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Windecker AC-7 Eagle / YE-5
Composite Aircraft Corporation Eagle



The Windecker Eagle single engine, low wing, four place airplane was built of fiberglass reinforced epoxy and introduced about 1967. The Eagle was fabricated of a resin called "Fibaloy" developed by Dr Leo Windecker, Midland, Texas. It was supposed to make the aeroplane extremely strong, light, easy to manufacture and, because of its rivetless, seamless loveliness, unsurpassedly fast. First flown in 1969, the prototype Eagle (aka X-7) N801WR was lost during spin tests; it wasn't fast enough and it cost as much as its aluminum competitors.
The Windecler Eagle was certified in 1970 as the first production plastic composite aircraft. Because the FAA was unfamiliar with plastic aircraft t required the Eagle to meet 20 percent higher strength factors than comparable aircraft.


It was not a lack of prospective buyers that sank the Windecker; it was under-capitalization. The cost of getting the Windecker's foam‑and‑fiberglass con­struction past the FAA is rumored to have been about $20 million; and, although the project started out with generous financing from a large backer, the financing simply stopped, probably because once a certain amount of money has gone down the drain, even an optimistic backer will take flight be­fore sending down even more. Plagued by persistent fi­nancial difficulties, the manufacturer, Windecker Industries, was 15 months be­hind schedule when the first production Eagle emerged from the factory at Mid­land, Texas. Five airplanes later, the fi­nancial ogres halted the program. Production models were Eagle I (aka YE-7) priced at $36,000. Eight were built N801WR-804WR, and N4195G-4198G. NASM has Eagle N4197G s/n 6 at Silver Hill.


Windecker Eagle Prototype N801WR


During the Have Blue era the all composite Windeck Eagle light aircraft was modified and tested by Lockheed for USAF for stealth potential as the YE-5A. A militarised Eagle I c/n 008 (delivered in 1973) as 73-01653, powered by a Continental IO-540G, but the problem of shielding the remaining metal parts (engine, hydraulics, undercarriage) remained, although the YE-5A did contain internal radar absorbent material (RAM) for this purpose.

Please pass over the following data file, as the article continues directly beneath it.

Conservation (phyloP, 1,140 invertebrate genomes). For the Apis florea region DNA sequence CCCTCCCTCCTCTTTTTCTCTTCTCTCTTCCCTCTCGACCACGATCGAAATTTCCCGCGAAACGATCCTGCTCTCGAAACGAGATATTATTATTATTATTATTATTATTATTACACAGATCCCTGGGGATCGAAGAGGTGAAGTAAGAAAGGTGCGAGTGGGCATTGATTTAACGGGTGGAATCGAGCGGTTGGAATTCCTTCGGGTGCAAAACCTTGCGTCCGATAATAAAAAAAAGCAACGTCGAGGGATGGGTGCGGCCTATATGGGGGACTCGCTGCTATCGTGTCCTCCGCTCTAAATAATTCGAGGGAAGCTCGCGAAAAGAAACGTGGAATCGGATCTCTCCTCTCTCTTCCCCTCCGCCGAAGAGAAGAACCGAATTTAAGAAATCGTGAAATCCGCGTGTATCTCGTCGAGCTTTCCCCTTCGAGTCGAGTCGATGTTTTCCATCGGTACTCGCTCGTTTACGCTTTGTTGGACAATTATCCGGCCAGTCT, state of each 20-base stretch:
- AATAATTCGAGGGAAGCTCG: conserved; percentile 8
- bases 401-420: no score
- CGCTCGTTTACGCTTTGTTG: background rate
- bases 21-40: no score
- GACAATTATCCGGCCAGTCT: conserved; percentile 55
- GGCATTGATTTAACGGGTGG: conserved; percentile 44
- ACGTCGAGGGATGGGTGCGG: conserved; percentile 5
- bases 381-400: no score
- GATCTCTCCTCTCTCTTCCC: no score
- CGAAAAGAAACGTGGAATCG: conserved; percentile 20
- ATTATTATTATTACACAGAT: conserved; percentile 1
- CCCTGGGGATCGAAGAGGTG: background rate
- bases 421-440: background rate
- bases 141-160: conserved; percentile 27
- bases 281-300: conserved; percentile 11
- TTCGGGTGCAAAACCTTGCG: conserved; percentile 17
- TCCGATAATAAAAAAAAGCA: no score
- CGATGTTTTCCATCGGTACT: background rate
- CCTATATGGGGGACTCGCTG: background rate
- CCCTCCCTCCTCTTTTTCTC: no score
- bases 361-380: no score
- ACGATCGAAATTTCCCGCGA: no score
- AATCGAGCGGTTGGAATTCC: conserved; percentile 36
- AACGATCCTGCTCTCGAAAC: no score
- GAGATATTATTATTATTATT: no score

Jerry Dietrick, a Florence, Kentucky mechanical engineer, formed the Composite Aircraft Corporation to acquire the molds, tooling equipment and other assets in 1977 so he could form his own corporation to reopen the factory. Dietrick's own Eagle, one of the six production aircraft made, underwent detail modifications that would be included in future models if the factory reopened.

Composite Aircraft Corp, of Florence, Kentucky, had given details of its plans to produce three derivatives of the all-plastics Windecker Eagle, the design and production rights for which were acquired after Windecker Industries Inc went bankrupt. The four-seat high performance Eagle, of glassfibre and epoxy construction, had been certificated by Windecker and six examples were built; two of these owned by Jerry Dietrick, president of CAC. The planned developments are Eagle 1, with the same 285 hp Continental IO-520-C engine as the original model but an improved one-piece tapered wing with winglets and a single spar in place of the three-piece rectangular five-spar wing; Eagle 2, combining this new wing with a 317 shp Allison 250-B17C turboprop and Eagle 3, with a new fuselage incorporating a six-seat pressurised cabin and turboprop engine. One of the original Eagles was being fitted with an Allison turboprop to help development of the Eagle 2.


The remains of the first two airframes (N801WR and N802WR) are in outdoor storage at KRCK Rockdale HH Coffield Regional Airport, under the stewardship of the local EAA Chapter in 2022. They're hoping to get these preserved at a museum in Oshkosh. Tail number remains visible on N801WR.


Eagle / Eagle I (A7SW)
Engine: Continental IO-520B, 285hp
Wingspan: 32'0"
Length: 28'5"
Max speed: 220 mph
Cruise speed: 212 mph
Stall: 63 mph
Range: 1100 mi
Ceiling: 18,000'
Seats: 4






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